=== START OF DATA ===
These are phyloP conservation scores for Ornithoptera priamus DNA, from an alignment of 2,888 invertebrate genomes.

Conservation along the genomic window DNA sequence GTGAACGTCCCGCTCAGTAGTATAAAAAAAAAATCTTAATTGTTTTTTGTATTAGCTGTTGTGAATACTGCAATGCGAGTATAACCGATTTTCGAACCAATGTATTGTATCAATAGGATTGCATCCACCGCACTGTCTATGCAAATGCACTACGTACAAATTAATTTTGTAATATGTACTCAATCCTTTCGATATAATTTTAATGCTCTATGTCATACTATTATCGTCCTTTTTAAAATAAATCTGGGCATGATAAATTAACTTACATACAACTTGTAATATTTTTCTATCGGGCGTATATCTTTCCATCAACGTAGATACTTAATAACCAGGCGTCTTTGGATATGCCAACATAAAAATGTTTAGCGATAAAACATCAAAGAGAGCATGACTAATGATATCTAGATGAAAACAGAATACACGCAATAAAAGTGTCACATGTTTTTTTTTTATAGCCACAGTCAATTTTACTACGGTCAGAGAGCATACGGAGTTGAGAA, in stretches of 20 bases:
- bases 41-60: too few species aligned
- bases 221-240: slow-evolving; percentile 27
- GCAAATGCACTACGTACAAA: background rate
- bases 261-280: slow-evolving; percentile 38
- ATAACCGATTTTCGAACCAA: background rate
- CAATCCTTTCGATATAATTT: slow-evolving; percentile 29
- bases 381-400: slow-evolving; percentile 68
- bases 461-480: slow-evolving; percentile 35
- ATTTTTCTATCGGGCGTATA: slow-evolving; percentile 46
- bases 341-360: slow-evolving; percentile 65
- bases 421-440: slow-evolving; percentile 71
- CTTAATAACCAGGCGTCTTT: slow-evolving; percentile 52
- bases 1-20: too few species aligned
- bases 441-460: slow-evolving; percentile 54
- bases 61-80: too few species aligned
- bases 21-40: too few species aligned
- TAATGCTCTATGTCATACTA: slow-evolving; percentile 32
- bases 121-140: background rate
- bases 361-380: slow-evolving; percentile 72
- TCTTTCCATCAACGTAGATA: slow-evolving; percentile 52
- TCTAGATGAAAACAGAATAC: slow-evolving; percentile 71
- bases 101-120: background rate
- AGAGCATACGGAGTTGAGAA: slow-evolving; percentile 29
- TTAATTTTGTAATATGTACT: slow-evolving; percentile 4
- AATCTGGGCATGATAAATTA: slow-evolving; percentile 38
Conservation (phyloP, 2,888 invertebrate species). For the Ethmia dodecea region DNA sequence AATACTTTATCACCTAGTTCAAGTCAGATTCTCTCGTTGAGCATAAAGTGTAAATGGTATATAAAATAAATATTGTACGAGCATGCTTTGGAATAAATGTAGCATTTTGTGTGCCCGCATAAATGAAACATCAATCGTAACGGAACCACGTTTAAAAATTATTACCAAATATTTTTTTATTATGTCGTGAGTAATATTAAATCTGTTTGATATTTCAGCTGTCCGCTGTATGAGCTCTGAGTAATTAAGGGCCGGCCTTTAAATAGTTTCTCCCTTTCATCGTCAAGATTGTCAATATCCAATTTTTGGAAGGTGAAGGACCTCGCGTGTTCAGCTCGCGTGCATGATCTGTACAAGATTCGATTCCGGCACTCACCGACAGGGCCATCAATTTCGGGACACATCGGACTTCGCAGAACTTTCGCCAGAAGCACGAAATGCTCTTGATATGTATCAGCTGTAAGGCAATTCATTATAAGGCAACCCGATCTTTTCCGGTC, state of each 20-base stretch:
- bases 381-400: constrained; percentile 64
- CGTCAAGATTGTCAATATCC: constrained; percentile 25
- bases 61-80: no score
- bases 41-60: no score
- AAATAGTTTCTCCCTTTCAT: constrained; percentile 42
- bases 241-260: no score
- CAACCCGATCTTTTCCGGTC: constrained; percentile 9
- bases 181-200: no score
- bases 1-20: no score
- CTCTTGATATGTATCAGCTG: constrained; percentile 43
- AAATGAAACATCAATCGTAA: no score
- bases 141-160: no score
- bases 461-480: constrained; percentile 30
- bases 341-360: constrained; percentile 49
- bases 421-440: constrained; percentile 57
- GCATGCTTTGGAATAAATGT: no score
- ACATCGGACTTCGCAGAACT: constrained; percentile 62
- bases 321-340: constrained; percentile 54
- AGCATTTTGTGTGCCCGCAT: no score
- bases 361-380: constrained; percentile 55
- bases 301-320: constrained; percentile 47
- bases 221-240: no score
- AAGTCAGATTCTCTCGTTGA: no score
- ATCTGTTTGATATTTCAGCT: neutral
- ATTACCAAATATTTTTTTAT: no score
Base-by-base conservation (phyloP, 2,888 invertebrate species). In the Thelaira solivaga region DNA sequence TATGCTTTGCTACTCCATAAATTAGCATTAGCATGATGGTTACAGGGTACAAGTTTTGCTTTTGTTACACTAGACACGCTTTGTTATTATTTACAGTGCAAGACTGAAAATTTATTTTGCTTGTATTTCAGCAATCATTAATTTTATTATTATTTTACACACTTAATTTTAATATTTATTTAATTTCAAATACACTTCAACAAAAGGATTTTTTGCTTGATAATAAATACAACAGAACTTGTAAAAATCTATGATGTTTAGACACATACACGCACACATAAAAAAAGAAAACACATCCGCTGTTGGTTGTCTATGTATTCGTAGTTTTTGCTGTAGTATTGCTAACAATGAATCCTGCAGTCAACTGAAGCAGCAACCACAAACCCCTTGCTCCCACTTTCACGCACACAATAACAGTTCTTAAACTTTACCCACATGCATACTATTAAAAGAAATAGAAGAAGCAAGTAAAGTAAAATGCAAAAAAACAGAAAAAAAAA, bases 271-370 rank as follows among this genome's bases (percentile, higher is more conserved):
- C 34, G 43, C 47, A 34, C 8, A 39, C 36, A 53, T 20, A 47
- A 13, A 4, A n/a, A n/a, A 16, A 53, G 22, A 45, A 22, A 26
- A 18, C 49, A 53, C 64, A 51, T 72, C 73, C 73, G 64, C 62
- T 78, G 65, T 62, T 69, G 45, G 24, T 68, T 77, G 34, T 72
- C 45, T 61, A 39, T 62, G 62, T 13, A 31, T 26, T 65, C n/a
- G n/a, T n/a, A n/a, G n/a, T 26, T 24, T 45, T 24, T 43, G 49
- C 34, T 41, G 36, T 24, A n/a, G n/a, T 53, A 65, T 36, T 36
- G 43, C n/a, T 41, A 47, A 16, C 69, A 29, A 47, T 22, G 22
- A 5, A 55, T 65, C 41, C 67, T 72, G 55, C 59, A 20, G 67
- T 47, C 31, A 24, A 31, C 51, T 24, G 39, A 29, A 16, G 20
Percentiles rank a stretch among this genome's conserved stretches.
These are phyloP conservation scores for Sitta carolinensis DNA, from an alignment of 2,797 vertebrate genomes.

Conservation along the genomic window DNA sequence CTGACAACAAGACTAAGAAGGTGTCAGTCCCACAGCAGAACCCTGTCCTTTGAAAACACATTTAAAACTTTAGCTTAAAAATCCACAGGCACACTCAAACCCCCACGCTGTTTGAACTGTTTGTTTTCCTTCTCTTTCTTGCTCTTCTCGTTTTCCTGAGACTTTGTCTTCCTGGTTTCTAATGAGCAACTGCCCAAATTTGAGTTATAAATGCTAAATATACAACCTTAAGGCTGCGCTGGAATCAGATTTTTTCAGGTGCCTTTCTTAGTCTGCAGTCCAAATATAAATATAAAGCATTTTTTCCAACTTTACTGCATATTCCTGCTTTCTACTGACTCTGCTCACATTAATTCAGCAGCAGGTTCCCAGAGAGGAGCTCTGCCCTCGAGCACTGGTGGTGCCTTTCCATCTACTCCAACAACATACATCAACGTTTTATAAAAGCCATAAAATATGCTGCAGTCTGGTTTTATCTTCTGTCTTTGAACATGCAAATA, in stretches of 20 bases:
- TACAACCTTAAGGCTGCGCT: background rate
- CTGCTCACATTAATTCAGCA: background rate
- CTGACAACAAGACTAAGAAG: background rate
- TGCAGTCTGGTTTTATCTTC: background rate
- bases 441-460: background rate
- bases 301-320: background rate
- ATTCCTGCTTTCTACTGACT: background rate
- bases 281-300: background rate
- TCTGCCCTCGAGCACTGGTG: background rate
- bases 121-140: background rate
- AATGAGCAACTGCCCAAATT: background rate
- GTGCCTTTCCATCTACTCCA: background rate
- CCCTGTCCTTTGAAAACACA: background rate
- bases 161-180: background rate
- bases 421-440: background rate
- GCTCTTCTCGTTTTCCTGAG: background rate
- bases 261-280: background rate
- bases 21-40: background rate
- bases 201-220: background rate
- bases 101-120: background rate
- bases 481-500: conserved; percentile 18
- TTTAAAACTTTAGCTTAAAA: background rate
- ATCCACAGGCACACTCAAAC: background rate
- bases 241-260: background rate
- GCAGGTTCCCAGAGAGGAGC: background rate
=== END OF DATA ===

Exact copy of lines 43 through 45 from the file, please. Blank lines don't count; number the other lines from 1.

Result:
- bases 421-440: constrained; percentile 57
- GCATGCTTTGGAATAAATGT: no score
- ACATCGGACTTCGCAGAACT: constrained; percentile 62